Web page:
- Acemoglu, Daron and James A. Robinson, “A Theory of Political Transitions,” The American Economic Review, Vol. 91, No. 4 (Sep., 2001), pp. 938-963
- Berger, Daniel, William Easterly, Nathan Nunn, and Shanker Satyanath. 2013. ”Commercial Imperialism? Political Influence and Trade during the Cold War.” American Economic Review, 103(2): 863-96.
- Belkin, Aaron, and Evan Schofer, 2003,“Toward a Structural Understanding of Coup Risk”, Journal of Conflict Resolution, Vol. 47 No. 5, October 2003 594-620
- Cheibub, Jos ́e Antonio, Jennifer Gandhi, and James Raymond Vreeland, 2010, “Democracy and dictatorship revisited,” Public Choice (2010) 143: 67-101.
- Collier, Paul and Anke Hoeffler, 2006, “Grand Extortion: Coup Risk and the Military as a Protection Racket,” working paper
- Collier, Paul and Anke Hoeffler, 2007, “Military Spending and the Risks of Coups d’ ́etat,” working paper.
- Dahl, Robert A., Polyarchy: Participation and Opposition, Yale University Press 1971.
- Dube, Arindrajit, Ethan Kaplan, and Suresh Naidu, “Coups, Corporations, and Classified Infor- mation”, Quarterly Journal of Economics, Quarterly Journal of Economics, 2011 (Vol. 126, Issue 3)
- Foreign Policy, “Blame Morsy,” Michael Hanna, July 10 2013,
- Huntington, Samuel P., 1965, “Political Development and Political Decay,” World Politics, 386- 429
- Leon, Gabriel, 2014, “Loyalty for Sale? Military Spending and Coups d’Etat,” Public Choice 159, 363-383
- Linz, Juan, and Alfred Stepan, Problems of Democratic Transition and Consolidation: Southern Europe, South America, and Post-Communist Europe, Johns Hopkins University 1996
- Los Angeles Times, “Iraq needs a Pinochet”, Jonah Goldberg, December 14, 2006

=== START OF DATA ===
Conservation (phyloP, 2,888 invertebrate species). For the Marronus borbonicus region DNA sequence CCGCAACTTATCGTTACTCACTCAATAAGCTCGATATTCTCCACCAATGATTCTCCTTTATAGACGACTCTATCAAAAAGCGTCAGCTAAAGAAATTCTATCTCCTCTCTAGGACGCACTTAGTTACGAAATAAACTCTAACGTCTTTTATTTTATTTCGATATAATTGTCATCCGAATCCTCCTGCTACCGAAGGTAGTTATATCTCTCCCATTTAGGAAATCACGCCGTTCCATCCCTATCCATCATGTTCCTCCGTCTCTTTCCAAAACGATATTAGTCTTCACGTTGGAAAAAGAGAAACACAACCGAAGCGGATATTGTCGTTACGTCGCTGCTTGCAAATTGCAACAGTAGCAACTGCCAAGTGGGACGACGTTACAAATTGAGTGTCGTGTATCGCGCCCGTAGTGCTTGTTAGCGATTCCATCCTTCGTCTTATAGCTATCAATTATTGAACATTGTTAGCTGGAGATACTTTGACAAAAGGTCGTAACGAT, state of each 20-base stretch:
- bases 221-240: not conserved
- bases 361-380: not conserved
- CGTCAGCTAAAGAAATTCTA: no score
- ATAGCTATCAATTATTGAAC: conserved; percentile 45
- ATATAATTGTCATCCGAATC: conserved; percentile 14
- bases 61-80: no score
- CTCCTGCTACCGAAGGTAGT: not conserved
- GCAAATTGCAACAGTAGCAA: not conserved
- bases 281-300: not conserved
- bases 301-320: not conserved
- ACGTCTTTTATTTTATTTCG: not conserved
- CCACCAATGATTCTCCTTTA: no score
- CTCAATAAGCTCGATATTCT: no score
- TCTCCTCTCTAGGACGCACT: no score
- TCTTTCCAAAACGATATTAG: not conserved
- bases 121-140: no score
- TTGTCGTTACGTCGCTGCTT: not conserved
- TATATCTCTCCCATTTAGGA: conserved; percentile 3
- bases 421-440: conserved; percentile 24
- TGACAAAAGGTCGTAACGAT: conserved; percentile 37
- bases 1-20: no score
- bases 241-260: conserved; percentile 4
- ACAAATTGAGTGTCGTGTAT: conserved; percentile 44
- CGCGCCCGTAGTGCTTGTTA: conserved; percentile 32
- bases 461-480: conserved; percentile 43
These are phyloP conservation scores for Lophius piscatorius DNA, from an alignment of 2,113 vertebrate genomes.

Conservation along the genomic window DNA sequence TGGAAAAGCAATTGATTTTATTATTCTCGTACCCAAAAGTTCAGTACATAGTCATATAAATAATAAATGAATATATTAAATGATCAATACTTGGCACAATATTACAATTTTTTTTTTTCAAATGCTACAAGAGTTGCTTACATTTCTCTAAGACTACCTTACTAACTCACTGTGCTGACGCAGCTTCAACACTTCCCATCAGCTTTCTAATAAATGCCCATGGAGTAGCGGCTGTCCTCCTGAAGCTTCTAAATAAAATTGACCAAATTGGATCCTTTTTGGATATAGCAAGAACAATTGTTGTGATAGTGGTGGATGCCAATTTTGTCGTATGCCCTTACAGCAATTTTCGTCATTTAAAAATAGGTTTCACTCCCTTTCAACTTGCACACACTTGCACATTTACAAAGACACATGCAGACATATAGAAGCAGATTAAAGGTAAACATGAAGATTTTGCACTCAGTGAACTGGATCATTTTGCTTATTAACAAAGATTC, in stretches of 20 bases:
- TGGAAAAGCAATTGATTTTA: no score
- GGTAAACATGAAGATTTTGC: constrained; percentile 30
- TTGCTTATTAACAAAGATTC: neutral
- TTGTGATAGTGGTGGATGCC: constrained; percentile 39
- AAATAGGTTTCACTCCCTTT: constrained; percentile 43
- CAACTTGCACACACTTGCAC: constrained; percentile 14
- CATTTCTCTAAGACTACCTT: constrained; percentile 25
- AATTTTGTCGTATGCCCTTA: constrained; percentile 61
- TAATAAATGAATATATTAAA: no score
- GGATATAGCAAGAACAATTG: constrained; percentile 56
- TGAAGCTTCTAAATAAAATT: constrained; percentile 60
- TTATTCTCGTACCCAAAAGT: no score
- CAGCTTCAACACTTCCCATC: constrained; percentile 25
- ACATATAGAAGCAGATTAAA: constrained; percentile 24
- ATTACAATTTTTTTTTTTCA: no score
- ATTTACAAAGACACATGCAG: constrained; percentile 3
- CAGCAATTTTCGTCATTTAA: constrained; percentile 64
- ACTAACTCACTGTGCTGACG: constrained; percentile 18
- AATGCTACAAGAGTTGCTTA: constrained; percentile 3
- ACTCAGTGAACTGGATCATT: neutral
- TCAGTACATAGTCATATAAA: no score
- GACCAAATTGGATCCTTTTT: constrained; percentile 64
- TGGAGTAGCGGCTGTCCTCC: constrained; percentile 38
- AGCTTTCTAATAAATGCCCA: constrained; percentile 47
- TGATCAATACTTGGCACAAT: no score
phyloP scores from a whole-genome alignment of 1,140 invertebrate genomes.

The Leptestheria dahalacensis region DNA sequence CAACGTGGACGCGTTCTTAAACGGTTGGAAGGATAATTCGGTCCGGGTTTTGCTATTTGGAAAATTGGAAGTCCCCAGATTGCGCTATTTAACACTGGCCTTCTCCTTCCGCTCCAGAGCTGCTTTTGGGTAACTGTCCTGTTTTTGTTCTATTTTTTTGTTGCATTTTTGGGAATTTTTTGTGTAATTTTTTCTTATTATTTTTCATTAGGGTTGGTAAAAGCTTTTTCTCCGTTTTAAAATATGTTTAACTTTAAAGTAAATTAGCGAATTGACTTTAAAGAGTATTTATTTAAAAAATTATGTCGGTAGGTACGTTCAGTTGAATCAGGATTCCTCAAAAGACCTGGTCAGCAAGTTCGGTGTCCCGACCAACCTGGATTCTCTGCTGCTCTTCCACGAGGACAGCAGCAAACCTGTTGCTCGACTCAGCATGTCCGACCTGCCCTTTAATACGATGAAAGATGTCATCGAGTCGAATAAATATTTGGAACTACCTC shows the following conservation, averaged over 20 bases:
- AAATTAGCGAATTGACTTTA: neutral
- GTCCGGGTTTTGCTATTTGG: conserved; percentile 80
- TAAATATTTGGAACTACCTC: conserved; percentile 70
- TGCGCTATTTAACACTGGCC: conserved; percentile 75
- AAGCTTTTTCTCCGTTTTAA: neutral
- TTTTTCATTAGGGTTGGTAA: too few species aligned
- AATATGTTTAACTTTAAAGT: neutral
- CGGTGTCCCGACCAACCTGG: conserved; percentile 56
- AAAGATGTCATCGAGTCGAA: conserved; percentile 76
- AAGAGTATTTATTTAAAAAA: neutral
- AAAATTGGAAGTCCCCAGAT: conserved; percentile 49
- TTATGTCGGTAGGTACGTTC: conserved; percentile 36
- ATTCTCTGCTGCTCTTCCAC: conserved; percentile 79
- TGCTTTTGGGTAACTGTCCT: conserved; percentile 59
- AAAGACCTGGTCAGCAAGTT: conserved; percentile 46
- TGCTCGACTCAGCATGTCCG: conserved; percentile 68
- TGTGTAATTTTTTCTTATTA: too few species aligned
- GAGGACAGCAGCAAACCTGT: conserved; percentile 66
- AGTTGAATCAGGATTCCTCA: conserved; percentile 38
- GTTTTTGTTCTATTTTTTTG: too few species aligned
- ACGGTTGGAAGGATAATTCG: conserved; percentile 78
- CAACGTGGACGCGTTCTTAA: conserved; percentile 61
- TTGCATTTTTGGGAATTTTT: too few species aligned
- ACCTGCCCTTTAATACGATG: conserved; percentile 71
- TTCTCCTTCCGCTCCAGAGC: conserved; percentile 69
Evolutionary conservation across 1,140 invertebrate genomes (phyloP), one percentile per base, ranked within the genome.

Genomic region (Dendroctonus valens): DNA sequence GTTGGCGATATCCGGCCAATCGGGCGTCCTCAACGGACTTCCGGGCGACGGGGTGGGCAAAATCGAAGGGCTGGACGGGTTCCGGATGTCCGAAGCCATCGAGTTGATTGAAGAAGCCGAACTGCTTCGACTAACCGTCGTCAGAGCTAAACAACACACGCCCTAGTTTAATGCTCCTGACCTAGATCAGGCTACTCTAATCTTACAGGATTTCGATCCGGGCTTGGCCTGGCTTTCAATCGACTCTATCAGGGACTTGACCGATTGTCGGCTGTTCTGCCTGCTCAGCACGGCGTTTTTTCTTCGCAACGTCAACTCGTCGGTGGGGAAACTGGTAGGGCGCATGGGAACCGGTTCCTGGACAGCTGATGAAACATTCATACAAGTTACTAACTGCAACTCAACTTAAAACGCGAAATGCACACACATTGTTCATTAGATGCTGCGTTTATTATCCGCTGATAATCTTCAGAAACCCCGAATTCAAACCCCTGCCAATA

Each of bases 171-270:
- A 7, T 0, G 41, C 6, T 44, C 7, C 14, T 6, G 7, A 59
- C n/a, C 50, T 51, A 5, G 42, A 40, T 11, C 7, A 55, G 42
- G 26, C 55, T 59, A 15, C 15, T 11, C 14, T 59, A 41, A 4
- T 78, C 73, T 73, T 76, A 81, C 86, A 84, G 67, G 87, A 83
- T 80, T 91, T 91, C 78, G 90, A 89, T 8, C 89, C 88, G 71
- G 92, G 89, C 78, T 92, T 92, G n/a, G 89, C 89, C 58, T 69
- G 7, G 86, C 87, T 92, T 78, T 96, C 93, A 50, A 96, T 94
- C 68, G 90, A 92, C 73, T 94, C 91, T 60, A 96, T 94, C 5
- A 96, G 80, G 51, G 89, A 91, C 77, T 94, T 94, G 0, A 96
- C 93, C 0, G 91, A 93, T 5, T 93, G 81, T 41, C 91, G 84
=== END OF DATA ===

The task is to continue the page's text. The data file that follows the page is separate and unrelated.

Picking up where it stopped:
- Londregan, John B and Kenneth T. Poole, “The Coup Trap, and the Seizure of Executive Power,” World Politics, Vol. 42, No. 2 (Jan., 1990), pp. 151-183
- Meyersson, Erik, 2015, Political Man on Horseback – Military Coups and Development, working paper, http://erikmeyersson.com/research/
- Olsen, Mancur, “Rapid Growth as a Destabilizing Force,” The Journal of Economic History, Vol. 23, No. 4 (Dec., 1963), pp. 529-552
- Open Democracy, February 11 2013, https://www.opendemocracy.net/arab-awakening/hicham-yezza/how-to-be-different-together-algerian-lessons-for-tunisian-crisis.
- Powell, Jonathan M, and Clayton L Thyne, 2012, “Global instances of coups from 1950 to 2010: A new dataset,” Journal of Peace Research 48(2) 249-259
- Schmitz, David F. “The United States and Right-Wing Dictatorships”, Cambridge University Press 2006
- Svolik, Milan W., The Politics of Authoritarian Rule, Cambridge University Press 2012.
- The New Republic, “Egypt Officially Declares What Is and Isn’t Important”, Nathan J. Brown, July 9 2013, http://www.newrepublic.com/article/113792/egypt-president-adli-mansour-makes-constitutional-declaration.
- The New York Times, “A Faustian Pact: Generals as Democrats”, Steven A. Cook, July 5, 2013
Disclaimer: Opinions expressed in policy briefs and other publications are those of the authors; they do not necessarily reflect those of the FREE Network and its research institutes.
Author: Jenny Simon, SITE
When transitioning to a free-market economy, do people adapt to the new circumstances immediately? Undoubtedly, major shifts in the political system do not escape people’s notice. They often follow extended demonstrations, spectacular coups d’état or even violent uprising. However, the changes in economic institutions that go along with such transitions, and their implications for optimal economic behavior, although fundamental, may not be apparent immediately. The German reunification provides the opportunity to study this learning process.